Wavelet decomposition is to decompose a signal into approximation and detail coefficients

**The Process of Discrete Wavelet Transform will be divided into three Parts:**

Part I: Wavelet Decomposition

Part II: Wavelet Reconstruction

Part III: Wavelet Partial Reconstruction

In previous posts, we have talked about some basic concepts of wavelets transform and wavelets transform classifications. Understanding the whole process of Discrete Wavelet Transform (DWT) is essential before applying it into real-world cases. This post will introduce you to the general decomposition process of DWT, including single-level decomposition, and multi-level decomposition.

**1. Wavelet Decomposition**

The process of using the discrete wavelet transforms (DWT) to decompose a signal or an image into approximation and detail coefficients at different levels is called wavelet **decomposition** or **analysis**.

For example, a temperature signal (*s*) is decomposed into two levels, where cA2 is the approximation coefficient at the level of two, cD2 and cD1 are the detail coefficients at the level of two and level one, respectively.

In general, there are single-level decomposition and multi-level decomposition.

### 2. Single-level decomposition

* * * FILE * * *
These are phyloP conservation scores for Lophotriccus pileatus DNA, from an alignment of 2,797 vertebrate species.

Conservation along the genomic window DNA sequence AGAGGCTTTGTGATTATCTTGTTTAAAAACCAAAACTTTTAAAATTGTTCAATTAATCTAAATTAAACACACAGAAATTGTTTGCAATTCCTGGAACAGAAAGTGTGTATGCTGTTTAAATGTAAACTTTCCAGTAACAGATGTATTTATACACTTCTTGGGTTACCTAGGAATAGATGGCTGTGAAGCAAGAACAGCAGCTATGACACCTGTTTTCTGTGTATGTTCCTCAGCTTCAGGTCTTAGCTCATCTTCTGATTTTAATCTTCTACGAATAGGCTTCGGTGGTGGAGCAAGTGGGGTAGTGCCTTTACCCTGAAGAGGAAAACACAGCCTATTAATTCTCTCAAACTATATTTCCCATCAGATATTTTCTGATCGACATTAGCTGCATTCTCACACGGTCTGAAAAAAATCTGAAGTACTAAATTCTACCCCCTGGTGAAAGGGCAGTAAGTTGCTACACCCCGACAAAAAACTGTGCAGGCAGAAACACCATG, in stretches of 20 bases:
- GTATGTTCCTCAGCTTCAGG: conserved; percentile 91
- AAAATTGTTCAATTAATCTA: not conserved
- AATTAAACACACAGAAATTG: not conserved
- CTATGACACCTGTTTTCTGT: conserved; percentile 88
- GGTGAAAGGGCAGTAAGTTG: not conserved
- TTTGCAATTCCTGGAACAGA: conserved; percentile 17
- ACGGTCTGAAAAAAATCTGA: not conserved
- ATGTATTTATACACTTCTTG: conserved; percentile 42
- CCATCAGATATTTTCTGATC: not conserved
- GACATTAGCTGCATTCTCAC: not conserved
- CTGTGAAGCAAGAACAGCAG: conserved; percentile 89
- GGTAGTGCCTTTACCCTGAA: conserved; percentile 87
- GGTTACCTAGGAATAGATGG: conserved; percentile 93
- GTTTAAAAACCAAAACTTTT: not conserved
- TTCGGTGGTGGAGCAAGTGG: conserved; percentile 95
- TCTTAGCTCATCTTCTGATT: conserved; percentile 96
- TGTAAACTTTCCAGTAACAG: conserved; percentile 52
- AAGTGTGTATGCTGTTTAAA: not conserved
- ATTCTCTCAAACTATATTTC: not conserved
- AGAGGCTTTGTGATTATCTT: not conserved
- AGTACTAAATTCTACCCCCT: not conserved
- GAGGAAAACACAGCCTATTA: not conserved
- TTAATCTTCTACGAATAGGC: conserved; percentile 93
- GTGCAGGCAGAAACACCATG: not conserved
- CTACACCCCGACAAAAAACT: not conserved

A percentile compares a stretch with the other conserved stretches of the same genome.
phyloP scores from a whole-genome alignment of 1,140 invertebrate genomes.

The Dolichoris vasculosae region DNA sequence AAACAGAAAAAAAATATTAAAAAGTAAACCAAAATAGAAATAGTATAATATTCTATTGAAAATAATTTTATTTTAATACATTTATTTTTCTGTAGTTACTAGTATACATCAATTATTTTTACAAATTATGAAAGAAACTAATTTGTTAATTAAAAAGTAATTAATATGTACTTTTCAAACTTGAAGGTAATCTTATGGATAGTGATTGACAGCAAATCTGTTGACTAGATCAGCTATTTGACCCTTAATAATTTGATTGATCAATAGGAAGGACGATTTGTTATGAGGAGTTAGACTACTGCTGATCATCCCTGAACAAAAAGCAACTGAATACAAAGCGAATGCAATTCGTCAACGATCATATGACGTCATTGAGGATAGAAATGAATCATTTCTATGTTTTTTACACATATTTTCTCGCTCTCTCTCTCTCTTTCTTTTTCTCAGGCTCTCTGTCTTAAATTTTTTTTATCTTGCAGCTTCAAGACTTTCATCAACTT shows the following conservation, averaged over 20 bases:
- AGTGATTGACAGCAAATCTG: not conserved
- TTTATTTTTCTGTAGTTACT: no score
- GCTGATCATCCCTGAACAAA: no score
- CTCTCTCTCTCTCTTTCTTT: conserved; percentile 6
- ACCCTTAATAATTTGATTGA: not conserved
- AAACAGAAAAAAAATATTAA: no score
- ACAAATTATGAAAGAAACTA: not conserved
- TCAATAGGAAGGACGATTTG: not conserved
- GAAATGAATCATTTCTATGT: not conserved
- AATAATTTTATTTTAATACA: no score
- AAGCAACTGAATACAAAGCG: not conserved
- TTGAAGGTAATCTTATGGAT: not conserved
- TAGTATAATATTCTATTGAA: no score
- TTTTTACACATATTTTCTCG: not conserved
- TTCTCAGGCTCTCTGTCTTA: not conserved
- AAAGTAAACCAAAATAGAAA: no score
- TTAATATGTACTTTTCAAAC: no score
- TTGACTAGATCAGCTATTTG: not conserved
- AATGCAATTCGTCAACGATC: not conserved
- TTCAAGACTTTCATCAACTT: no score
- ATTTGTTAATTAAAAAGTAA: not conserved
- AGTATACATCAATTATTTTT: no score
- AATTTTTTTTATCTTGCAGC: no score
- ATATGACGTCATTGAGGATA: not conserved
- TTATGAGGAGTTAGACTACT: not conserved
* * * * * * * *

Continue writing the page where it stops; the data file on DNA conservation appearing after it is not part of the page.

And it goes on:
Single-level decomposition is also called one stage decomposition. We can understand the process in two steps.

**(1) Pass through two filters**

We already discussed basic concepts of filter method and visualization of filter banks in one previous post. Filter method is an efficient way to implement DWT in practice.

The original signal (** S) **is decomposed into two signals,

**and**

*A***after passing through two complementary filters,**

*D**hightpass*(H’) and

*lowpass*(L

*’)*.

**is the low-frequency content, usually called**

*A**approximation*, is the most important part of a signal, which is the identity of a signal.

**is the high-frequency content, often called**

*D**details*, which imparts flavor or nuance.

However, the problem is that this operation will generate twice as much data as the original.

**(2) Downsampling**

We keep only one point out of two in each of the two newly decomposed signals to get the complete information, and this process is the notion of downsampling. Through this process, it produces two sequences **cA **and **cD**, called approximation and details coefficients, i.e. DWT coefficients.

**3. Multi-level Decomposition**

In most cases, one stage decomposition cannot meet our need, and thus we need multi-level decomposition to a signal.

**(1) Decomposition Process**

The decomposition process will be iterated, with successive approximations being further decomposed in turn.

Since the analysis process is iterative, in theory it can be continued indefinitely until the individual details include only a single sample or pixel. In practice, however, we’ll select a suitable number of levels based on the nature of the signal and our goal.

**(2) Wavelet Decomposition Tree**

One signal is broken down into many lower resolution components after multiple level decomposition. This process is usually called the wavelet decomposition tree, since it looks like a tree.

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